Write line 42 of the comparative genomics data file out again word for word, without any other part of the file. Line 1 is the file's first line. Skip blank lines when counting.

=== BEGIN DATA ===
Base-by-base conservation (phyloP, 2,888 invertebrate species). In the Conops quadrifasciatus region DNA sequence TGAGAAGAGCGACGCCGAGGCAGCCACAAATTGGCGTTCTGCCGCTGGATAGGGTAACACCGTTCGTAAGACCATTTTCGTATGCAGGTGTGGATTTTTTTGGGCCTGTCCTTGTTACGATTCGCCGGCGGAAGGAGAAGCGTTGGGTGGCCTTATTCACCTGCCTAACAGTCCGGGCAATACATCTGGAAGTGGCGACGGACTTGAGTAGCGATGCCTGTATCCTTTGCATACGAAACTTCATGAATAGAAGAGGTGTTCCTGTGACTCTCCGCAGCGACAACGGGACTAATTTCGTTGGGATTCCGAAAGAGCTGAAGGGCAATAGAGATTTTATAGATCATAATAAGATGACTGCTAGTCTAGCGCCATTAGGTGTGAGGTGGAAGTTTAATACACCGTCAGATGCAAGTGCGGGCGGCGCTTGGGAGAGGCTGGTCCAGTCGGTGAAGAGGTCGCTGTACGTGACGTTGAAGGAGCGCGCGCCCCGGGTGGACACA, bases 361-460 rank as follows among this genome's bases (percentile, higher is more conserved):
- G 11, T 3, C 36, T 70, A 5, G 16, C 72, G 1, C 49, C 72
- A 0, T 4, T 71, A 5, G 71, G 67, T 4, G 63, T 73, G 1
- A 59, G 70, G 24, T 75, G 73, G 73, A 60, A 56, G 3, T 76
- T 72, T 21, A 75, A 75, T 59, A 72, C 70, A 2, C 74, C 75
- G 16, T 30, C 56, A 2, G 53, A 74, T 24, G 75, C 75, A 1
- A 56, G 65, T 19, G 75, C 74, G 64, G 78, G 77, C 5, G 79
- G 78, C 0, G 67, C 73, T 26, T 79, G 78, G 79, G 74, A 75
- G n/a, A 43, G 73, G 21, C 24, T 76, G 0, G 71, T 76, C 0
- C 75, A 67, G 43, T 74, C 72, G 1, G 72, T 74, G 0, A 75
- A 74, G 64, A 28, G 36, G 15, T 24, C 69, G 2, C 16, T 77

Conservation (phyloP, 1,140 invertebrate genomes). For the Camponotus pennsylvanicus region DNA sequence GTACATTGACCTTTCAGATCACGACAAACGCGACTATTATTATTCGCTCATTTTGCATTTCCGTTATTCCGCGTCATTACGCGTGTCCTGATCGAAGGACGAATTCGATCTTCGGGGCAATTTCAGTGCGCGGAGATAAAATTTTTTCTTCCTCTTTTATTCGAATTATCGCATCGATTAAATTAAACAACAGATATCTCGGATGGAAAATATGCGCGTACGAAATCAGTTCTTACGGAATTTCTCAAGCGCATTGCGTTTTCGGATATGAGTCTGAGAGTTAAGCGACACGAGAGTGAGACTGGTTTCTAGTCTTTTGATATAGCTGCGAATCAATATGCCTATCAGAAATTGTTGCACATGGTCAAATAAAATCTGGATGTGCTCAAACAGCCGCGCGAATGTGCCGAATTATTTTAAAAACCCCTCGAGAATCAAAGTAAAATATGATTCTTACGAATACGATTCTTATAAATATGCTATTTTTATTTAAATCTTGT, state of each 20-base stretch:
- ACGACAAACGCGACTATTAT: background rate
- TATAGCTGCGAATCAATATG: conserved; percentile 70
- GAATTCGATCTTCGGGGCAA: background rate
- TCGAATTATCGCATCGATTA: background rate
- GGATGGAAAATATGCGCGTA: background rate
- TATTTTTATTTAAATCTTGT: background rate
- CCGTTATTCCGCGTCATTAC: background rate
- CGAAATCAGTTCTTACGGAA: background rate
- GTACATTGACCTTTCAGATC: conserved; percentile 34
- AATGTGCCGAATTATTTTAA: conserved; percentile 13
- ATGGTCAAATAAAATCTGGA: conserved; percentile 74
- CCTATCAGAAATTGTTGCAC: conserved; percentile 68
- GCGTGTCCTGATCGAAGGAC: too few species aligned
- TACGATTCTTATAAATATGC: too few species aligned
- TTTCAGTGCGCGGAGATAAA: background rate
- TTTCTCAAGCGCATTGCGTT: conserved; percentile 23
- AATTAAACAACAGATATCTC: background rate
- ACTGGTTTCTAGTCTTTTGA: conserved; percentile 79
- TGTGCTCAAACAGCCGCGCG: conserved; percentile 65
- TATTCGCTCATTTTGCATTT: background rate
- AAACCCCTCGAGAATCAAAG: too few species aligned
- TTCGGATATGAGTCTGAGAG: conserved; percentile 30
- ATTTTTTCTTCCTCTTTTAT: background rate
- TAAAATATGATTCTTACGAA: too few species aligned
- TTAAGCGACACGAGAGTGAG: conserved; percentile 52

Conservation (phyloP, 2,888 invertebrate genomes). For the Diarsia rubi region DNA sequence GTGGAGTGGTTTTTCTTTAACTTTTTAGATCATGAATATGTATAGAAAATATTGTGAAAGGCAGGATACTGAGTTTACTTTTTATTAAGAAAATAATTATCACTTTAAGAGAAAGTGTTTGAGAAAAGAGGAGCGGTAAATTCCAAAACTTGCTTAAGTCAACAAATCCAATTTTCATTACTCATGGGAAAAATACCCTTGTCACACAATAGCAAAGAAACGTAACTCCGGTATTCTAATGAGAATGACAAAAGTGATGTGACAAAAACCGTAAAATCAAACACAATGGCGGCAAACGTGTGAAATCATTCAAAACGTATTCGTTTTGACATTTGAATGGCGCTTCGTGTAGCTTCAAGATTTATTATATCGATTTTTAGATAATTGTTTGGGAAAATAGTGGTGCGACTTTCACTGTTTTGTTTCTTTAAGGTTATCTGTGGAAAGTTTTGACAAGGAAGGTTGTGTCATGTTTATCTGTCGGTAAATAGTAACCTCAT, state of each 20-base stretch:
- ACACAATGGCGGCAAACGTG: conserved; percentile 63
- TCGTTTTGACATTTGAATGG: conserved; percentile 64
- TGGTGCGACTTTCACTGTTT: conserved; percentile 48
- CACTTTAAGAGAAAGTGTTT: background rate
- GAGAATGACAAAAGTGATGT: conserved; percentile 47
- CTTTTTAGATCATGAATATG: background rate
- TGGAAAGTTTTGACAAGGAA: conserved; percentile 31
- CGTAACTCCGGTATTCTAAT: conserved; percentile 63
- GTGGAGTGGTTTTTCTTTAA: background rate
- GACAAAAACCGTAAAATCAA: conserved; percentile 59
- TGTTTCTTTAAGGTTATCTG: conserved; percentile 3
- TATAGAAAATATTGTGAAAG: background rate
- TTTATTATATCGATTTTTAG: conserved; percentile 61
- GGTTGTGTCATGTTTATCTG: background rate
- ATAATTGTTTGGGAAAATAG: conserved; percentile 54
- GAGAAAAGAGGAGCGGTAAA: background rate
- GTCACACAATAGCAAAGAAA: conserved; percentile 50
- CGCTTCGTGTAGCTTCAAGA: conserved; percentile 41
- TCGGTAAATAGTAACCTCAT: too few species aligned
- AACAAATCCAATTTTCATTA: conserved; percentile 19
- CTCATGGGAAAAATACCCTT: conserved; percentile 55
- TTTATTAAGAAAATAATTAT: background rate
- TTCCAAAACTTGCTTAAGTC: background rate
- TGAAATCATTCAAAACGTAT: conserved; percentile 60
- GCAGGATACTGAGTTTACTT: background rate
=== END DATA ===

- CACTTTAAGAGAAAGTGTTT: background rate